United States v. Darby Lumber Co.

From Wikipedia, the free encyclopedia
  (Redirected from United States v. Darby Lumber Co)
Jump to: navigation, search
To be distinguished from United States v. Kirby Lumber Co..
United States v. Darby
Seal of the United States Supreme Court.svg
Argued December 19–20, 1940
Decided February 3, 1941
Full case name United States v. Darby
Citations 312 U.S. 100 (more)
61 S. Ct. 451; 85 L. Ed. 609; 1941 U.S. LEXIS 1222; 3 Lab. Cas. (CCH) P51,108; 132 A.L.R. 1430
Prior history Appeal from the District Court of the United States for the Southern District of Georgia. Appeal, under the Criminal Appeals Act, from a judgment quashing an indictment
Holding
The Fair Labor Standards Act was a constitutional exercise of Congressional power under the Commerce Clause.
Court membership
Case opinions
Majority Stone, joined by unanimous
Laws applied
U.S. Const., art. I, sec. 8; Fair Labor Standards Act
This case overturned a previous ruling
Hammer v. Dagenhart

United States v. Darby Lumber Co., 312 U.S. 100 (1941)[1], was a case in which the United States Supreme Court upheld the Fair Labor Standards Act of 1938, holding that the U.S. Congress had the power under the Commerce Clause to regulate employment conditions. The unanimous decision of the Court in this case overturned Hammer v. Dagenhart 247 U.S. 251 (1918), limited the application of Carter v. Carter Coal Company 298 U.S. 238 (1936), and confirmed the underlying legality of minimum wages held in West Coast Hotel Co. v. Parrish 300 U.S. 379 (1937).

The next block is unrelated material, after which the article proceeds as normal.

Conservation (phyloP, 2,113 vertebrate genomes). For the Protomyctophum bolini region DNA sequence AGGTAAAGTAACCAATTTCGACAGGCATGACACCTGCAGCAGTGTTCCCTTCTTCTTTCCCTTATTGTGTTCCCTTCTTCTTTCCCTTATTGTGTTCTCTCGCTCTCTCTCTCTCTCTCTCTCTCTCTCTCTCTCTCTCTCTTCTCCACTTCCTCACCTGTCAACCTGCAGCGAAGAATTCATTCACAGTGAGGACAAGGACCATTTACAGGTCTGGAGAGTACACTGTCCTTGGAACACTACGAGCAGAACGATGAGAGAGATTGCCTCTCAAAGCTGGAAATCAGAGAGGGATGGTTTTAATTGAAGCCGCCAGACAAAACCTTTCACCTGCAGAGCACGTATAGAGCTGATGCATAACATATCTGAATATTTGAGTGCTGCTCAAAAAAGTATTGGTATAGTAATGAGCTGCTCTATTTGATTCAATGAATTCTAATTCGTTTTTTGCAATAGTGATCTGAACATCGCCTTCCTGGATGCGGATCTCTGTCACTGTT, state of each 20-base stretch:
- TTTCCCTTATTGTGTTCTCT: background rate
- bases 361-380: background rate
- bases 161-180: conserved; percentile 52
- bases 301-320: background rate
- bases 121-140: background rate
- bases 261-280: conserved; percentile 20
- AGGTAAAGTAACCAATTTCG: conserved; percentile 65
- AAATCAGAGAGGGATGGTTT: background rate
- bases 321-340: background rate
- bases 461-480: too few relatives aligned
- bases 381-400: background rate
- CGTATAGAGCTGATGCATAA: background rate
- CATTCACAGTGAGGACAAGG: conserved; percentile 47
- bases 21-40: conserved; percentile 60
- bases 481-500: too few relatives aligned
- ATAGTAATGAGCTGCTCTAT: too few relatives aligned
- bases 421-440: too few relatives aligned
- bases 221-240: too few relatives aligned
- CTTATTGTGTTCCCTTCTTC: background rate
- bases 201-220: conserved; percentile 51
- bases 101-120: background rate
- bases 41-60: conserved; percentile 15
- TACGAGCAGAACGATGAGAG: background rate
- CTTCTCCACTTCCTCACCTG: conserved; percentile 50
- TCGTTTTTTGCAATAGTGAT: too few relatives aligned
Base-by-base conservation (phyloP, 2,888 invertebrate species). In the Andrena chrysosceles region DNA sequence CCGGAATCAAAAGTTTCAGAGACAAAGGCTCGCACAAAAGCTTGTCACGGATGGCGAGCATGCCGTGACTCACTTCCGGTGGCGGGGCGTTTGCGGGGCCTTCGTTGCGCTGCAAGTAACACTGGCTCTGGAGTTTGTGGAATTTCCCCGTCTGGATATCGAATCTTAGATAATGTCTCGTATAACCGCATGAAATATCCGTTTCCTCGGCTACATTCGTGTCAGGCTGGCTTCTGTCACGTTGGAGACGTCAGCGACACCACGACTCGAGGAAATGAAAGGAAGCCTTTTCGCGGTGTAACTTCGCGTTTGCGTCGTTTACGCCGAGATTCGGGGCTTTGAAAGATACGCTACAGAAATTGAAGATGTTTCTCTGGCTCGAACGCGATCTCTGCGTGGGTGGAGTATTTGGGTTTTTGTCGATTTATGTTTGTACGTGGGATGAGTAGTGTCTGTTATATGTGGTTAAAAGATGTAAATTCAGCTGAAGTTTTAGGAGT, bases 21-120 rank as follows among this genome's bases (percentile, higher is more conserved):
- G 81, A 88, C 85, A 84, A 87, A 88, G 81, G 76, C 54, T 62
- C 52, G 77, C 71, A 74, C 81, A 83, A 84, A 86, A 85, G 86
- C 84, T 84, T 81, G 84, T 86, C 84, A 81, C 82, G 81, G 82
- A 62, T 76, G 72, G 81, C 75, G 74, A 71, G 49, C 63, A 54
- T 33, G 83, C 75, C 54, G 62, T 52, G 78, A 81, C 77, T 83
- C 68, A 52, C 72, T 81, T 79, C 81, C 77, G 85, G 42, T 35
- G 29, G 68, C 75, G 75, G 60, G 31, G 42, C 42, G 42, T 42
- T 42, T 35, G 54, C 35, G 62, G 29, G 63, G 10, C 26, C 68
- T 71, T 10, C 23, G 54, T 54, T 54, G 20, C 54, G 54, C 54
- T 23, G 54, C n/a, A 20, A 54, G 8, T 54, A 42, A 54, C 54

The issue[edit]

The issue was whether Congress had overstepped its constitutional authority in creating the Fair Labor Standards Act. An American lumber company in Georgia that did not meet these standards was charged with violating the law, but had won an appeal, where the appellate judge found that the federal government is barred by the 10th Amendment from interfering in matters that are strictly local, that is, within state boundaries. The Act also required the keeping of records to verify compliance; the appellee argued that this violated his 5th Amendment right protecting him from self-incrimination.

The decision[edit]

The Court reversed the appellate court decision. It affirmed the constitutional power of Congress to regulate interstate commerce, which power "can neither be enlarged nor diminished by the exercise or non-exercise of state power." FindLaw. The Court held that the purpose of the Act was to prevent states from using substandard labor practices to their own economic advantage through interstate commerce. In the Dagenhart case, the Court had made the distinction between manufacturing and interstate commerce, so that a business could argue it was engaging in the former, but had not intended the latter. Twenty-two years later, the Court found that earlier argument facile, explaining that Congress was well aware that businesses produce their goods without thought to where they will go; product is pulled and shipped to meet the orders of the day. The Court also found that the requirement of record keeping was entirely appropriate as a matter of enforcing the Act.

There were no dissenting opinions in this case.

Further reading[edit]

External links[edit]

Works related to United States v. Darby at Wikisource

  • ^ Text of United States v. Darby, 312 U.S. 100 (1941) is available from:  Findlaw  Justia